|Minister of Health, Donville Inniss, accepting the monofilaments from Simone McConnie of the??Diabetes Foundation of Barbados. Looking on are Chief Medical Officer, Dr. Joy St. John, and Chairman of the Foundation, Dr. Oscar Jordan. (C. Pitt/BGIS)??|
Health Minister Donville Inniss is satisfied that issues related to diabetes are being dealt with more at the primary care level as opposed to the tertiary care setting of the Queen Elizabeth Hospital (QEH).
His comments came recently as he accepted over 4,400 monofilaments, at a cost of $10,000, from the Diabetes Foundation of Barbados, to be used across the health sector in the detection of sensation or loss of sensation in patients’ feet.
Minister Inniss told representatives of the Foundation, senior health officials and media practitioners: "It is not for us about buying more wheel chairs to wheel amputees around or spending thousands of dollars in the Queen Elizabeth Hospital."
He stressed that the average length of stay for a patient in the QEH was six and a half days but for diabetics it could go up to three or four weeks.?? Noting recent figures showed patient stay at the QEH costs approximately $1,000 per person, the Health Minister said: "…That is a cost we need not shoulder if we get individuals to be more proactive in terms of managing their health care situation and if we can ensure that we have a well-trained cadre of health care professionals, particularly in the primary care setting and in the wider community who can help us to mitigate against this disastrous society."
Reiterating that diabetes was one of the major health challenges faced in Barbados, to the point where the island was considered the "amputation capital of the world", Mr. Inniss recalled: "We have talked about it for a number of years and placed a number of our financial resources on the curative side in terms of the acute care QEH setting, where really and truly often times it is too late to save a limb."
He noted, "It is the considered opinion of the Ministry of Health and the Government that we have to place far more emphasis and resources on the preventative side of this health care challenge."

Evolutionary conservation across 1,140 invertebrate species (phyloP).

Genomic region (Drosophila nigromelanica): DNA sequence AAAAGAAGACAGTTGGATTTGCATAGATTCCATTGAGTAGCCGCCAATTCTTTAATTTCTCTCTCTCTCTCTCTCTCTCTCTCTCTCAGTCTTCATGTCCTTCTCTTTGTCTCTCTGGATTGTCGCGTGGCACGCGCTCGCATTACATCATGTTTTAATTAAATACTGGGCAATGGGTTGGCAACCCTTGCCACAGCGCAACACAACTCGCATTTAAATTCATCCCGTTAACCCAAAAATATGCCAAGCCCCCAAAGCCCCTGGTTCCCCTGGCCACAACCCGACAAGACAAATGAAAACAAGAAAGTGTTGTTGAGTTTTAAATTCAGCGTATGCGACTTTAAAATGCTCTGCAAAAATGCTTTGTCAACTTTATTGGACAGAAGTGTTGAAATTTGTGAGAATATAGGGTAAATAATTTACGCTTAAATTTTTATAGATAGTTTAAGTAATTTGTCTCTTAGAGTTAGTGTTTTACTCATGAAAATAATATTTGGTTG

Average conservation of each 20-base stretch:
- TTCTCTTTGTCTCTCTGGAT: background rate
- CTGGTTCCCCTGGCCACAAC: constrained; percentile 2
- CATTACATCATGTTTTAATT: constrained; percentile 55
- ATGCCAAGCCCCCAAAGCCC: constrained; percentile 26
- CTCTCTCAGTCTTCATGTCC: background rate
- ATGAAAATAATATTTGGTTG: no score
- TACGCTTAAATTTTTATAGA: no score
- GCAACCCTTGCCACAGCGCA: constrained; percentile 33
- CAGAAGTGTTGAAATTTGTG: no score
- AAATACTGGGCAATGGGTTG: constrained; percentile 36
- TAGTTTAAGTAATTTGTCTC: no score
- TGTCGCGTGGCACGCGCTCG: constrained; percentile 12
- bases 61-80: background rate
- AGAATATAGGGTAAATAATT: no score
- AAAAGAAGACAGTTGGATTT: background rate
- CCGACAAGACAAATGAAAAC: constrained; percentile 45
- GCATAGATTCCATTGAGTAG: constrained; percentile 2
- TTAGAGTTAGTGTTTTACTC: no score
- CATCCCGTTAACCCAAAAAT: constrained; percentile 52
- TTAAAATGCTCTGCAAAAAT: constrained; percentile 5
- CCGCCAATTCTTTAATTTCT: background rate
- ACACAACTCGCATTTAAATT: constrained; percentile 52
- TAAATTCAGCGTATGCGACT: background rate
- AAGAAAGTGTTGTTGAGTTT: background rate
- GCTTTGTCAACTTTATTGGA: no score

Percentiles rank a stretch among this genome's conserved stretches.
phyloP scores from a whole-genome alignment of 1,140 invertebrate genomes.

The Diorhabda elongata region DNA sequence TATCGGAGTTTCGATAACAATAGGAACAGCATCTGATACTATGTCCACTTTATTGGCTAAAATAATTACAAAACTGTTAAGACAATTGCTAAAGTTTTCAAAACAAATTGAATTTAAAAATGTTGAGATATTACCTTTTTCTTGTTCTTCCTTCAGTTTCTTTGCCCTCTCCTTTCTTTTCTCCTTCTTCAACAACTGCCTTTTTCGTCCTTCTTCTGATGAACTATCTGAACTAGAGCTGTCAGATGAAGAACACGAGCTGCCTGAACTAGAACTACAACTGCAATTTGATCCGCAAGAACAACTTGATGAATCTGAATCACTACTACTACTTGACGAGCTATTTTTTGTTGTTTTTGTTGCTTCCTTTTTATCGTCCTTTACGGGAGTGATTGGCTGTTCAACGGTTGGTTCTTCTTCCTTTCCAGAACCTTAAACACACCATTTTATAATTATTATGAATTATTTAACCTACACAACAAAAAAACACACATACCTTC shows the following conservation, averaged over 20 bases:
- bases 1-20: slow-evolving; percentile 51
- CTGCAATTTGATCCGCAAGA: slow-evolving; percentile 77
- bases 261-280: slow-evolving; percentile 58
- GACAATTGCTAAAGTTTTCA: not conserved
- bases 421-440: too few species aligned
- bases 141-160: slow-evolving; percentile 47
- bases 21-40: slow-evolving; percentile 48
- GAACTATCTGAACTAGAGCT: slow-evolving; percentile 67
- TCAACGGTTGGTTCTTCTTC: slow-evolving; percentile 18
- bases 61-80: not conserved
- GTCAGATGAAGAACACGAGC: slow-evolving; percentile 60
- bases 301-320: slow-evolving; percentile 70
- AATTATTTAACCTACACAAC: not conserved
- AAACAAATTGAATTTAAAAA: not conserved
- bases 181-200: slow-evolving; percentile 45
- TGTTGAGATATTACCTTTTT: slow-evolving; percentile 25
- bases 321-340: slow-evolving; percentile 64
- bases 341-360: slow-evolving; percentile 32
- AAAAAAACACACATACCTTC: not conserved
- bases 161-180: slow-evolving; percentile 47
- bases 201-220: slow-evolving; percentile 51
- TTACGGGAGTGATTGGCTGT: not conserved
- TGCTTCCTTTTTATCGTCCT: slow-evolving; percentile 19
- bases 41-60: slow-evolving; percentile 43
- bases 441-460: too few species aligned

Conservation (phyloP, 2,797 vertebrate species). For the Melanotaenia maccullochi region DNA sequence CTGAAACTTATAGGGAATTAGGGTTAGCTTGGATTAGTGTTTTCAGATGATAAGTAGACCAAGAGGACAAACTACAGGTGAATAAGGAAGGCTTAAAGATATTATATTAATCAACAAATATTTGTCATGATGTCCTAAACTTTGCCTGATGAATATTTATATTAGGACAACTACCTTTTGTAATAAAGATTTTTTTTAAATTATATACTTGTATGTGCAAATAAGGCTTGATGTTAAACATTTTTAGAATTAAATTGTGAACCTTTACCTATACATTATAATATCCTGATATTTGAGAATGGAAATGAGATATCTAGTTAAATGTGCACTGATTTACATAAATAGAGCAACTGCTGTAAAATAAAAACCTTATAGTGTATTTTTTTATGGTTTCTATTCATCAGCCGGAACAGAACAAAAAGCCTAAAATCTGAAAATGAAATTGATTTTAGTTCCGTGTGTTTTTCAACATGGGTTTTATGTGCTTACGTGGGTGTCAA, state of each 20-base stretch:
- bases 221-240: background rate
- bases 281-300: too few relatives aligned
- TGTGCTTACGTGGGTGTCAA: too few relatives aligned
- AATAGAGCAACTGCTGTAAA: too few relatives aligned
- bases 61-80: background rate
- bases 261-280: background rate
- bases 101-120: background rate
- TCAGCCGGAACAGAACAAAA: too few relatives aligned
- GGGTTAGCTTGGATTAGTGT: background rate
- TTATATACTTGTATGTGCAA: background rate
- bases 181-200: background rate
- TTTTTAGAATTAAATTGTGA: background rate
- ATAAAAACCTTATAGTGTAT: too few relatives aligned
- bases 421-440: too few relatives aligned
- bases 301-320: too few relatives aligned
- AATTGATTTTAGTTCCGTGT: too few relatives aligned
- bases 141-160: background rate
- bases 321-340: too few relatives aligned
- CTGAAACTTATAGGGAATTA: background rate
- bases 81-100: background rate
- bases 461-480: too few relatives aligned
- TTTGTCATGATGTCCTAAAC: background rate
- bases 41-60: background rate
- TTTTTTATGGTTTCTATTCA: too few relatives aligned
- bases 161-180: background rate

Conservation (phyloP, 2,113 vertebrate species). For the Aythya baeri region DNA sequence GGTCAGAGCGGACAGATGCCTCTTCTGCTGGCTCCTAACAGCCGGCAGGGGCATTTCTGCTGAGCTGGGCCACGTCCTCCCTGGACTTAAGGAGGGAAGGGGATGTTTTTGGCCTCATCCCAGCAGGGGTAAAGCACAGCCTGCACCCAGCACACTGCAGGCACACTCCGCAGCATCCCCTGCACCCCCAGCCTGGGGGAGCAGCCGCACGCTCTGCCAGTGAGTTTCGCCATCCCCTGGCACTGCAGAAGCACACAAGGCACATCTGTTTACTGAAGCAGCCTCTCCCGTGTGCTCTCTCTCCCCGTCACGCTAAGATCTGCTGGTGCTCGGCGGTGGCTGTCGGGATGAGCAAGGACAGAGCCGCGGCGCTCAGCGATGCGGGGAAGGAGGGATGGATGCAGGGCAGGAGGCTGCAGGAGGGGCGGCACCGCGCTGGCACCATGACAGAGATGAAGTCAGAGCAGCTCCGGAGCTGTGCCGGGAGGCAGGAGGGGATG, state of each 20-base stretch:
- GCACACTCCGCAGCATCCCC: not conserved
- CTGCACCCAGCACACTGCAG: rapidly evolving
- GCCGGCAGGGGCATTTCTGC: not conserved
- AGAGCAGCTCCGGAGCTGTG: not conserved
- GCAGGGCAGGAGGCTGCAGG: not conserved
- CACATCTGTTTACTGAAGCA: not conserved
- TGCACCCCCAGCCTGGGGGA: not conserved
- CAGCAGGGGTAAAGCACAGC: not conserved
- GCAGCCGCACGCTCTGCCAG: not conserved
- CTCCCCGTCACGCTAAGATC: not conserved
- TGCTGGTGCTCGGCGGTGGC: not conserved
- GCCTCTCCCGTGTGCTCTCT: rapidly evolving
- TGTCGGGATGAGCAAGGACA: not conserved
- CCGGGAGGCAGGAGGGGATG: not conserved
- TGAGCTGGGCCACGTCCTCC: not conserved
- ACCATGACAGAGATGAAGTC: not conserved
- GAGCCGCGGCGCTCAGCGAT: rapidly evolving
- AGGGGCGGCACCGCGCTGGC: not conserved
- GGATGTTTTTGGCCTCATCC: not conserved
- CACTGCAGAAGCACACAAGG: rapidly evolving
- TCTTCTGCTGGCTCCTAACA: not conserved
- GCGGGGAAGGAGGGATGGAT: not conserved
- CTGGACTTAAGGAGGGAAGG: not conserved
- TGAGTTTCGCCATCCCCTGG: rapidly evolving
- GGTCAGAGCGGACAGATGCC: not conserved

According to Mr. Inniss, over the last three years, the Ministry had embarked upon a series of aggressive programmes with such partners as the Diabetes Foundation to ensure that the matter was addressed before it got out of control. He also outlined that, along with the National Commission on Chronic Non-communicable Disease, emphasis had been placed on exercise and diet as part of the strategy and educational campaigns had been mounted to sensitise Barbadians about the need to better manage their situation with periodic visits to doctors, podiatrists and other stakeholders to get the necessary care. Minister Inniss, nonetheless, stressed that the Ministry continued to work with the QEH’s clinical staff "to do what we have to do to delay amputations and other more radical and unnecessary actions."
As he thanked the Diabetes Foundation for its "wonderful partnership" and the gift, he remarked: "This perhaps is one of the best investments we would make. You mentioned $10,000 but that may be the cost to you; but the value to the Ministry really and truly may translate into hundreds of thousands of dollars as we may be able to early pick up and diagnose cases that we can treat at that level rather than wait until there are dealt with in the acute care setting."
The Health Minister concluded that the goal of both entities as well as other stakeholders was "to aggressively tackle and wrestle to the ground the challenges of diabetes in Barbados. He maintained: "It is a real and present danger that we have confronted and we are satisfied that success is in sight."